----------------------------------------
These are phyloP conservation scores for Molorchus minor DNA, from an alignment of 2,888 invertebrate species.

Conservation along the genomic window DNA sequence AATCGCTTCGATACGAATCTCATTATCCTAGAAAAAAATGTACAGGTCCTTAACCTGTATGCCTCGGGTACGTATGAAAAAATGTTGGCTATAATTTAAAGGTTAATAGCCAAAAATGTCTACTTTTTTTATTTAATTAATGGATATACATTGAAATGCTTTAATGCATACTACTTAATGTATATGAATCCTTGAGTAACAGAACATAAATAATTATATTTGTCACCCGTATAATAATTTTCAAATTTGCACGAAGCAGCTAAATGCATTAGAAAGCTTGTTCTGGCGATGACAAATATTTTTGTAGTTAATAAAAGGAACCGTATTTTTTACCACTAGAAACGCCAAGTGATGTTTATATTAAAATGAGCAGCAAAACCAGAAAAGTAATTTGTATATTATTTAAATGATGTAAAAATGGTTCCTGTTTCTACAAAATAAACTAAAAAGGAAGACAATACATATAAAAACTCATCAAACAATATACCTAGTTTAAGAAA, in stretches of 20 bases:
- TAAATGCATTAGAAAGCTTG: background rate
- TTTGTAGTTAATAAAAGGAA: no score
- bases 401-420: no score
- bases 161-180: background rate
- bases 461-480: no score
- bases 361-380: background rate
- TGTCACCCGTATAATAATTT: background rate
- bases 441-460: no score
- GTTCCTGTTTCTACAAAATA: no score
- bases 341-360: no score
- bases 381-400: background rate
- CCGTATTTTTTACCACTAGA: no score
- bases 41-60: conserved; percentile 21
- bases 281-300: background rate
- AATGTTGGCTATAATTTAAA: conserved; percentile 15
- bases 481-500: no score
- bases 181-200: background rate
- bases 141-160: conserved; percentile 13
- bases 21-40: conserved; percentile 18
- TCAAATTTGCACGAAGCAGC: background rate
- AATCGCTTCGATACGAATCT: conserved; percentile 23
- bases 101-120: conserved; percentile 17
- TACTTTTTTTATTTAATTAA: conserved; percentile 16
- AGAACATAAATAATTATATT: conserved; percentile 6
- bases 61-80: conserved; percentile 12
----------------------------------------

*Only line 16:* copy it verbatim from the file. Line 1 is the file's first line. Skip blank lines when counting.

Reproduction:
- bases 281-300: background rate